Published by Desang Ltd the aim of this newsletter is to bring news and information to people living with diabetes. Please check all matters
concerning how you handle your health with your healthcare team. We welcome any feedback on the magazine or ideas for future articles.
EDITOR: Sue Marshall firstname.lastname@example.org
For details of our editorial policy see The Small Print.
Natalie Balmain's diagnosis
changed her career path, gaving
people with diabetes an option
for 'diabetic clothing' so med-tech
could be accessed.P.16.
You might be interested, or even
worried, so find out about coeliac
disease and signs of gluten
intolerance in the latest of our
Need to Know series. P.22.
Isuppose that everyone diagnosed with any form of diabetes
would like to be un-diagnosed. Some Type 2s may be able
to 'reverse' their diagnois. One way to help could be to
look into OurPath, a new form of coaching support from Roche
Diabetes Care (see p.26). However, at present, there is no way to
reverse or cure Type 1 but due to modern research, there are a very
lucky few who could get their diagnosis changed to being that of a rare form of genetic
diabetes. This is likely to affect only 1-2% of all T1Ds, but that could be around 3,000
people in the UK who could say goodbye blood tests and injecting/infusing, still taking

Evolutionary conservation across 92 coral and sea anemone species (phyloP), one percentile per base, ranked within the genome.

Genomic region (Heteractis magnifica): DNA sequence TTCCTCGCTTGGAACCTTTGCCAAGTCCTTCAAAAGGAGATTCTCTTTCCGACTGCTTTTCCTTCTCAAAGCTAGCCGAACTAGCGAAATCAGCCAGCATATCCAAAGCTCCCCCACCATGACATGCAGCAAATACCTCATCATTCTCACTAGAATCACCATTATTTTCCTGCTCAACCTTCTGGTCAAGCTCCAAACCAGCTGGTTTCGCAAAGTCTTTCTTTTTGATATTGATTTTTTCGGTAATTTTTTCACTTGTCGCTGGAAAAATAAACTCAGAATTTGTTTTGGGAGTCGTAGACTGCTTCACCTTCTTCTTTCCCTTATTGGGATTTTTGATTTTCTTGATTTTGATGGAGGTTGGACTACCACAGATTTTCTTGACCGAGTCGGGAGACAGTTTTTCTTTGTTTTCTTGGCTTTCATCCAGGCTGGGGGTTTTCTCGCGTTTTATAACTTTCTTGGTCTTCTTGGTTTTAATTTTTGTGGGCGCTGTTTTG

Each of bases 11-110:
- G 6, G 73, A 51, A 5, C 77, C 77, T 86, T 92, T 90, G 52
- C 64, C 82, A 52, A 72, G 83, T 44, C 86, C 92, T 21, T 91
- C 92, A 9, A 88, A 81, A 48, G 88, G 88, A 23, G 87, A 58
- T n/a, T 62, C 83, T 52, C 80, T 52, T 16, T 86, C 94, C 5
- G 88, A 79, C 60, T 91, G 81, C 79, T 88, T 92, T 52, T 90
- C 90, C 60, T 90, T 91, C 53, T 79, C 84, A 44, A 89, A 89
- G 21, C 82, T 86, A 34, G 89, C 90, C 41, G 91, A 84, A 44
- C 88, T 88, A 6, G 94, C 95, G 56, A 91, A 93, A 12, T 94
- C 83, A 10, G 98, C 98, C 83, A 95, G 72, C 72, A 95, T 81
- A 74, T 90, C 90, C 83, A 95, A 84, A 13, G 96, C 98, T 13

some medication, but not insulin. Read more with Sophie's story on p.10.
Another T1D, Natalie Balmain, tells us how her diagnosis lead to her designing a
clothing range, while David Smith, the father of a child with T1D, has also changed his
career in order to bring us Diabetic Supply, a new website. His story is on p.30. Get
up-to-date with other kit with Medtrum's diabetes solutions (a patch pump, CGM) on p.
20. Then there's Food News (p.8), info on a cookbook about a Japanese form of grilling
(p.34), and you can read about the 'marmite' of fruit -- the pineapple - on p.36.
PLUS • New Products • Groovy giveaways • News (for T1 and T2)
But business as usual is best for
diabetics at Christmas
ON OPEN FIRES
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Due to recent insights into genetic
forms of diabetes, Sophie Reymbaut
was reclassifed as not having Type 1
diabetes, and came off insulin. She
talks about her experience on P.10.
KIT REPORT: NEED TO KNOW: